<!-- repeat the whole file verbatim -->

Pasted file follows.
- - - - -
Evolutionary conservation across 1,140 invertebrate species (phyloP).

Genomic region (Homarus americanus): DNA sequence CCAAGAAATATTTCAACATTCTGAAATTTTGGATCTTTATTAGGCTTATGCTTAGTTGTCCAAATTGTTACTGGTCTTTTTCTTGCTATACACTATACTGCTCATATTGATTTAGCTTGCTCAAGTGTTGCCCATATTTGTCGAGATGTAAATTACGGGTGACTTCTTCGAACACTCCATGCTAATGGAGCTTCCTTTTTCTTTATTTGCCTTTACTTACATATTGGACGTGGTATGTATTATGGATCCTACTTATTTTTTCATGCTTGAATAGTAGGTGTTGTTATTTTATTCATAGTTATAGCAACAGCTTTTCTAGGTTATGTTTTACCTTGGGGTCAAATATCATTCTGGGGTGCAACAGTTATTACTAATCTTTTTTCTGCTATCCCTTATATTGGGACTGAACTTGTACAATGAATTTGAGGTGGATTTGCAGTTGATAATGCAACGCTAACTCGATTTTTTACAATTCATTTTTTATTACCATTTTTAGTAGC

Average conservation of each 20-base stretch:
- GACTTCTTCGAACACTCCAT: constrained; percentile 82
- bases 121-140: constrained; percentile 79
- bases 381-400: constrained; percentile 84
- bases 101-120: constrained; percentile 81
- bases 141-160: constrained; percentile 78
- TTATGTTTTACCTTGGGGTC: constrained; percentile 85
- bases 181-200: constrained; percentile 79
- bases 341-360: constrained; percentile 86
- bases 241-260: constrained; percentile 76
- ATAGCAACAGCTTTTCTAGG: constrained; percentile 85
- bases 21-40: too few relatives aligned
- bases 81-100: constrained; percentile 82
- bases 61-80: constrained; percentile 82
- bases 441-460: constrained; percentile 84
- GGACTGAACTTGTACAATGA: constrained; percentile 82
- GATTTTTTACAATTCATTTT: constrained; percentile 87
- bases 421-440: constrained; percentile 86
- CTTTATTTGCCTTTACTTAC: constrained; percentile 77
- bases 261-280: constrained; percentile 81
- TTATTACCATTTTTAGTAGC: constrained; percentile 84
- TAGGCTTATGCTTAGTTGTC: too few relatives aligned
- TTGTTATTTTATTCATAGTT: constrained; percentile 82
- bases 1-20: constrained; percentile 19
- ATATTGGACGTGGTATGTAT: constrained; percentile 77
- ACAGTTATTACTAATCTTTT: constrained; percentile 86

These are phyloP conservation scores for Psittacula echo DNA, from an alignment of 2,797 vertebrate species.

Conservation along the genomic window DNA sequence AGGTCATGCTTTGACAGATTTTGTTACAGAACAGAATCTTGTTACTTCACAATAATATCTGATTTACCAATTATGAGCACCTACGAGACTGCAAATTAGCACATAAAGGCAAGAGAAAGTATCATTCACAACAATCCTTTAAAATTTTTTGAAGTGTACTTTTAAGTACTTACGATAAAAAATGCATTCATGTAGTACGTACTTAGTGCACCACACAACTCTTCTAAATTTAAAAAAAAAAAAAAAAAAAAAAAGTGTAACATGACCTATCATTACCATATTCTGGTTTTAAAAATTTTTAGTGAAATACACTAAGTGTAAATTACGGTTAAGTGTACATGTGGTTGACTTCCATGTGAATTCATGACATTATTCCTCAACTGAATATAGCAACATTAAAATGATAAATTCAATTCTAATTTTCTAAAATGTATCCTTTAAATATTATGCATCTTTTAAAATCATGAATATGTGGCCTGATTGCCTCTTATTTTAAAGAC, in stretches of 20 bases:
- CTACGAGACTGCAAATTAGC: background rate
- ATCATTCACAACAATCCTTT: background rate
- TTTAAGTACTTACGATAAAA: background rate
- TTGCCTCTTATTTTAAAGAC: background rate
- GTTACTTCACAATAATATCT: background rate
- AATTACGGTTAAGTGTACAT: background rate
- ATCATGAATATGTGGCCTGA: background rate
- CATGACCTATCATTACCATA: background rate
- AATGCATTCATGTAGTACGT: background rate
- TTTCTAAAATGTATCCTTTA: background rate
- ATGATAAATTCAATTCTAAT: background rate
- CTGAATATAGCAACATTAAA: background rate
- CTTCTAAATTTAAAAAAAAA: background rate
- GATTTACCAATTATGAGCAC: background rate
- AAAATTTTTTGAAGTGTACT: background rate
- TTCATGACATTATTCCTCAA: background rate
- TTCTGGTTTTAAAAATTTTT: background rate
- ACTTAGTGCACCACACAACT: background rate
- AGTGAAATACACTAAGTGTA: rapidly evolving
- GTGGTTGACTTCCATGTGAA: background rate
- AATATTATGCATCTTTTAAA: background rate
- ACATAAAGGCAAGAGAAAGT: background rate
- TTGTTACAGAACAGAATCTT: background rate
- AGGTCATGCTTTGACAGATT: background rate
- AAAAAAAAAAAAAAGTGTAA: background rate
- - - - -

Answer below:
Evolutionary conservation across 1,140 invertebrate species (phyloP).

Genomic region (Homarus americanus): DNA sequence CCAAGAAATATTTCAACATTCTGAAATTTTGGATCTTTATTAGGCTTATGCTTAGTTGTCCAAATTGTTACTGGTCTTTTTCTTGCTATACACTATACTGCTCATATTGATTTAGCTTGCTCAAGTGTTGCCCATATTTGTCGAGATGTAAATTACGGGTGACTTCTTCGAACACTCCATGCTAATGGAGCTTCCTTTTTCTTTATTTGCCTTTACTTACATATTGGACGTGGTATGTATTATGGATCCTACTTATTTTTTCATGCTTGAATAGTAGGTGTTGTTATTTTATTCATAGTTATAGCAACAGCTTTTCTAGGTTATGTTTTACCTTGGGGTCAAATATCATTCTGGGGTGCAACAGTTATTACTAATCTTTTTTCTGCTATCCCTTATATTGGGACTGAACTTGTACAATGAATTTGAGGTGGATTTGCAGTTGATAATGCAACGCTAACTCGATTTTTTACAATTCATTTTTTATTACCATTTTTAGTAGC

Average conservation of each 20-base stretch:
- GACTTCTTCGAACACTCCAT: constrained; percentile 82
- bases 121-140: constrained; percentile 79
- bases 381-400: constrained; percentile 84
- bases 101-120: constrained; percentile 81
- bases 141-160: constrained; percentile 78
- TTATGTTTTACCTTGGGGTC: constrained; percentile 85
- bases 181-200: constrained; percentile 79
- bases 341-360: constrained; percentile 86
- bases 241-260: constrained; percentile 76
- ATAGCAACAGCTTTTCTAGG: constrained; percentile 85
- bases 21-40: too few relatives aligned
- bases 81-100: constrained; percentile 82
- bases 61-80: constrained; percentile 82
- bases 441-460: constrained; percentile 84
- GGACTGAACTTGTACAATGA: constrained; percentile 82
- GATTTTTTACAATTCATTTT: constrained; percentile 87
- bases 421-440: constrained; percentile 86
- CTTTATTTGCCTTTACTTAC: constrained; percentile 77
- bases 261-280: constrained; percentile 81
- TTATTACCATTTTTAGTAGC: constrained; percentile 84
- TAGGCTTATGCTTAGTTGTC: too few relatives aligned
- TTGTTATTTTATTCATAGTT: constrained; percentile 82
- bases 1-20: constrained; percentile 19
- ATATTGGACGTGGTATGTAT: constrained; percentile 77
- ACAGTTATTACTAATCTTTT: constrained; percentile 86

These are phyloP conservation scores for Psittacula echo DNA, from an alignment of 2,797 vertebrate species.

Conservation along the genomic window DNA sequence AGGTCATGCTTTGACAGATTTTGTTACAGAACAGAATCTTGTTACTTCACAATAATATCTGATTTACCAATTATGAGCACCTACGAGACTGCAAATTAGCACATAAAGGCAAGAGAAAGTATCATTCACAACAATCCTTTAAAATTTTTTGAAGTGTACTTTTAAGTACTTACGATAAAAAATGCATTCATGTAGTACGTACTTAGTGCACCACACAACTCTTCTAAATTTAAAAAAAAAAAAAAAAAAAAAAAGTGTAACATGACCTATCATTACCATATTCTGGTTTTAAAAATTTTTAGTGAAATACACTAAGTGTAAATTACGGTTAAGTGTACATGTGGTTGACTTCCATGTGAATTCATGACATTATTCCTCAACTGAATATAGCAACATTAAAATGATAAATTCAATTCTAATTTTCTAAAATGTATCCTTTAAATATTATGCATCTTTTAAAATCATGAATATGTGGCCTGATTGCCTCTTATTTTAAAGAC, in stretches of 20 bases:
- CTACGAGACTGCAAATTAGC: background rate
- ATCATTCACAACAATCCTTT: background rate
- TTTAAGTACTTACGATAAAA: background rate
- TTGCCTCTTATTTTAAAGAC: background rate
- GTTACTTCACAATAATATCT: background rate
- AATTACGGTTAAGTGTACAT: background rate
- ATCATGAATATGTGGCCTGA: background rate
- CATGACCTATCATTACCATA: background rate
- AATGCATTCATGTAGTACGT: background rate
- TTTCTAAAATGTATCCTTTA: background rate
- ATGATAAATTCAATTCTAAT: background rate
- CTGAATATAGCAACATTAAA: background rate
- CTTCTAAATTTAAAAAAAAA: background rate
- GATTTACCAATTATGAGCAC: background rate
- AAAATTTTTTGAAGTGTACT: background rate
- TTCATGACATTATTCCTCAA: background rate
- TTCTGGTTTTAAAAATTTTT: background rate
- ACTTAGTGCACCACACAACT: background rate
- AGTGAAATACACTAAGTGTA: rapidly evolving
- GTGGTTGACTTCCATGTGAA: background rate
- AATATTATGCATCTTTTAAA: background rate
- ACATAAAGGCAAGAGAAAGT: background rate
- TTGTTACAGAACAGAATCTT: background rate
- AGGTCATGCTTTGACAGATT: background rate
- AAAAAAAAAAAAAAGTGTAA: background rate